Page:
Wednesday, March 7, 2012

Arrhythmia Of The Night

The election is over, and I won.

All right; don't panic.  I'm not going to be president or anything.  But the annual Philistine convention, meeting in secret congress, overwhelmingly voted me the least cultured individual on earth.  I narrowly edged out Gary Busey, and observers attribute my victory to my adamant refusal to enjoy "The Phantom of the Opera."

We go back a long time, this musical and I.  In 1988, Peggy dragged accompanied me to New York to see it on Broadway.  I remember walking around the fabled streets of Gotham, having an authentic slice o' pizza and then shuffling into the Majestic Theatre for a matinee. 

And the next thing I knew, some candelabra was plunging toward us all.  Having always associated overly baroque lighting with Liberace, I was stunned at first, so I woke up confused.  The legendary showman had passed away the previous year, and yet here was this shimmering stalactite, swaying six inches from my face.

Down below a pretty woman was wading through what appeared to be a sewer, or the River Styx.  A man with a horrible case of goiter was darting after her.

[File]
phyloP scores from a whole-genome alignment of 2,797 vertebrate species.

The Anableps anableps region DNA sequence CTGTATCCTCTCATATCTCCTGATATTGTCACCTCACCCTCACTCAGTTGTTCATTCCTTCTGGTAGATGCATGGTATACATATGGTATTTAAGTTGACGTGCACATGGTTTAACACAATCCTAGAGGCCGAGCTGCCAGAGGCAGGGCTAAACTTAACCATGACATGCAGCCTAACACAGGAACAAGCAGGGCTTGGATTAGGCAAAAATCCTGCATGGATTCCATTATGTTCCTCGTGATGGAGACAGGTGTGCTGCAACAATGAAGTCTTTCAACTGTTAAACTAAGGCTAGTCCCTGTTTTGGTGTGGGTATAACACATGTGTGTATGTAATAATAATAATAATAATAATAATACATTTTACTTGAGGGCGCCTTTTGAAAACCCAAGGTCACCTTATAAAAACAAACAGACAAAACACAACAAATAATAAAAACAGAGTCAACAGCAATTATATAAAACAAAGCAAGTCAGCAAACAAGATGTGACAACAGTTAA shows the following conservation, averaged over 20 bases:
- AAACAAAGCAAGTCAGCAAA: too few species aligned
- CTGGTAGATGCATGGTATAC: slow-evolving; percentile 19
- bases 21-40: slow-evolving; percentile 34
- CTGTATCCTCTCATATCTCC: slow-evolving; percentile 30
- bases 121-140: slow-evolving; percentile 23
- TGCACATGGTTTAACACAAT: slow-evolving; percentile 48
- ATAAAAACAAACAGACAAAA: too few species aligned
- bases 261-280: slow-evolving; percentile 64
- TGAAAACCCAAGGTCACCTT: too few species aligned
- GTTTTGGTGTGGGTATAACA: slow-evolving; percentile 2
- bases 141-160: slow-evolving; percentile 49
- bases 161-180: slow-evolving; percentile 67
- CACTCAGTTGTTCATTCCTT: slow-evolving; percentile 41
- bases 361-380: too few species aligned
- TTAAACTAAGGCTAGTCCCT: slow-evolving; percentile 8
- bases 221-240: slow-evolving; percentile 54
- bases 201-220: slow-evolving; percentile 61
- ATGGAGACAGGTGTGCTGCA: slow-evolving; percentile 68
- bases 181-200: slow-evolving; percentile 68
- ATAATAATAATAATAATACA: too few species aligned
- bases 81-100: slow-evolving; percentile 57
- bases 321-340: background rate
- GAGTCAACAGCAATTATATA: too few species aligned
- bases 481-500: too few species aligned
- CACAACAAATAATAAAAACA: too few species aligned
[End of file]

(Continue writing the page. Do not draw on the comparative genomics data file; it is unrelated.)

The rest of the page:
And there was also a play, right on the stage.  People were singing.  As a matter of fact, playgoers really got a lot for their money, because the lady, the ogre and the guy in a tuxedo were all three singing different songs!  But the crowd really roared with applause when they sang "The Music Of The Night."  And do you know how they sang that show-stopper!


And Gently.

Oh Lord, how slowly.  It seemed to take the rest of the afternoon.

The man in the hat sang

Night time shahpens, heightens each sensation
Dockness stirs and wakes imagination
Silently the senses abandon their defenses

And so I abandoned mine. Speaking of abandoned mines, this whole sorry episode blew up in my face again on Sunday evening, when channel surfing led me to Public Television's broadcast of this dreadful event. Here's a little taste of what I saw, in case you missed it.

So all right, I prefer Stripes to A River Runs Through It, and the only Iron Lady I recall seeing was a woman at the State Fair who caught a cannonball in her plush solar plexus.  I can't be the only person who doesn't see the deal with POTO.

Can I?

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